Though they may not be appetizing to us, chicken necks can be chock-full of benefits for your dog. For example, dehydrated necks are usually crunchy. Any crunchy or abrasive food helps remove plaque and build-up on your dog’s teeth. And who doesn’t love a dog with a clean and sparkly smile?
Chicken necks also provide joint health benefits thanks to their glucosamine and chondroitin contents. These are found in the connective tissue and cartilage in the neck.
Chicken necks are high in protein and calcium. They also contain a high amount of fat, which can be good or bad, depending on your dog. If your dog has a sensitive stomach, a history of bowel issues, or a history of pancreatitis, it is probably best to avoid chicken necks and other foods with high fat content.
Some Benefits Include:
- Chicken neck can help dogs with anxiety and stress
- Chicken neck is a good source of protein for dogs
- Chicken neck helps to keep your dog’s immune system up and running
- Contains high levels of protein and nutrients that are beneficial to their health.
- Low in calories, making them an ideal snack for overweight or obese dogs.
Keep in mind these are only a few out of the tens of benefits that chicken necks have.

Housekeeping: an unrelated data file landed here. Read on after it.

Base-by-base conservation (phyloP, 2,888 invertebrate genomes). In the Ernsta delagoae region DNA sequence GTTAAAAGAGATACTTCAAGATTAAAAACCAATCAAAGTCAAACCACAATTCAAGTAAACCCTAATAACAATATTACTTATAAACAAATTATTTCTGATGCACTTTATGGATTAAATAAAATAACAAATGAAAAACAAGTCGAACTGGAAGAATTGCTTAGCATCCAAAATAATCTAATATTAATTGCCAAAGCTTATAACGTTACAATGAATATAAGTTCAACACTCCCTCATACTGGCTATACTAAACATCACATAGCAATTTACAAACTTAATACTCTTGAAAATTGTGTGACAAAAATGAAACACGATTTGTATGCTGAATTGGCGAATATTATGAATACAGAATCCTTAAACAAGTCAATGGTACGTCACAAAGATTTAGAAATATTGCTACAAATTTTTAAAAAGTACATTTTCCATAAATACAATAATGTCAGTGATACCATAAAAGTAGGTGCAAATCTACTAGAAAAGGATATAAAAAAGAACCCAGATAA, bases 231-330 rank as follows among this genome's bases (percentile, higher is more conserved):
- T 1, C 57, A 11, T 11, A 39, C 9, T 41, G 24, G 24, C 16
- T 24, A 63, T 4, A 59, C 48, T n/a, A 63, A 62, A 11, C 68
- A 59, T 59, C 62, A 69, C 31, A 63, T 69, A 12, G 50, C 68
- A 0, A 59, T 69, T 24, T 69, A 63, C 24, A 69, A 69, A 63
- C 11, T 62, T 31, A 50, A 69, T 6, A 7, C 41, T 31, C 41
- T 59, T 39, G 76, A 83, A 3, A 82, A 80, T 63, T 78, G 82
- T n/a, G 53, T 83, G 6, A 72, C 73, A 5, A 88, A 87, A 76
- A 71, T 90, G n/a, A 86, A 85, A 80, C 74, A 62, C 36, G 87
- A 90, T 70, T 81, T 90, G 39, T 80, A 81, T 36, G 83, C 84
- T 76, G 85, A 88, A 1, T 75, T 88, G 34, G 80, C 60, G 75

Risk of feeding chicken neck
As with any food, there is a risk of choking. The risk is more pronounced when dogs eat chicken neck. Big dogs especially have a high risk of choking since they can easily bite the neck into smaller pieces that they could easily choke on.
When feeding your dog any raw food, there is always a risk of coming into contact with pathogens like E. coli, Listeria, and Salmonella, which can cause serious illness in pets and humans.
Additionally, recent research at the University of Melbourne has found that there may be a link between feeding raw chicken necks and cases of dogs with polyradiculoneuritis. This rare paralysis can result in respiratory failure.
Other Options To Feed Your Dog
If for any reason, you are uncomfortable feeding your dog chicken neck, there are other options for you to try. For example, you could try chicken feet for your dog. Chicken feet have similar nutritional benefits but have smaller, more fragile bones that are far less likely to get stuck in the throat or be abrasive or damaging.